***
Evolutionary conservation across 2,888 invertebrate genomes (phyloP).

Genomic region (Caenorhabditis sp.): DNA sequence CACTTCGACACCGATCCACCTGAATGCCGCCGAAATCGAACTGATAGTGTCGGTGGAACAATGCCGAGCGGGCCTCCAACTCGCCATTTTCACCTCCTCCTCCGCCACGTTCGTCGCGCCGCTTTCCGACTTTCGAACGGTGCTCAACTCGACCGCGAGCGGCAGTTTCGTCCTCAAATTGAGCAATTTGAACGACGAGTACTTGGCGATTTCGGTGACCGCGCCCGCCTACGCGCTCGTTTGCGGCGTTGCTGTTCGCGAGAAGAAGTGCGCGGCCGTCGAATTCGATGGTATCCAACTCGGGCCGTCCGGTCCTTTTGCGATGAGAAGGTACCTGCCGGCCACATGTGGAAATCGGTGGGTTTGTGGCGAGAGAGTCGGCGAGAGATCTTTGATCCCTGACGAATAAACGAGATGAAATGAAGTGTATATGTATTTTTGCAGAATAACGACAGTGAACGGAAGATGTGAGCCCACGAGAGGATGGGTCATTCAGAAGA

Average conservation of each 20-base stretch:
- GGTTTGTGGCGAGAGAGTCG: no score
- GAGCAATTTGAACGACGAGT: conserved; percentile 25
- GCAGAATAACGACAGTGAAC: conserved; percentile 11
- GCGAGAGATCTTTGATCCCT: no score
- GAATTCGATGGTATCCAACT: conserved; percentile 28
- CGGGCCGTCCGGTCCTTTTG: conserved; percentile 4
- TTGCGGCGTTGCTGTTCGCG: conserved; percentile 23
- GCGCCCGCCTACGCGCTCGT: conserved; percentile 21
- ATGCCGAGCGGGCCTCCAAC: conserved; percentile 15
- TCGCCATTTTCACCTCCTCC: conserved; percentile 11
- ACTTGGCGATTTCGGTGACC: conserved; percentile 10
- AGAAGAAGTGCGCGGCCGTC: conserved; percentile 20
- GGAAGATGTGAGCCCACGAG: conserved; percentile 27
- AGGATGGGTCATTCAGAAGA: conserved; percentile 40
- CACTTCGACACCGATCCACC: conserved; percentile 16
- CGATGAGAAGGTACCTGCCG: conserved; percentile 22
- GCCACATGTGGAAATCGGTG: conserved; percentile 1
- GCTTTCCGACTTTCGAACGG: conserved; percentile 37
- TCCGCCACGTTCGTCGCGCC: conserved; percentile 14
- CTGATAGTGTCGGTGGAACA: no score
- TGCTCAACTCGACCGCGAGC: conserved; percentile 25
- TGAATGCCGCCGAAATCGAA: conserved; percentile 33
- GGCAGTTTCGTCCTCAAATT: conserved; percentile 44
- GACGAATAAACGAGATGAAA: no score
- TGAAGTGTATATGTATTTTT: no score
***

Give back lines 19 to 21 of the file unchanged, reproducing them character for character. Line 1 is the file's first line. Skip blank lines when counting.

- CGATGAGAAGGTACCTGCCG: conserved; percentile 22
- GCCACATGTGGAAATCGGTG: conserved; percentile 1
- GCTTTCCGACTTTCGAACGG: conserved; percentile 37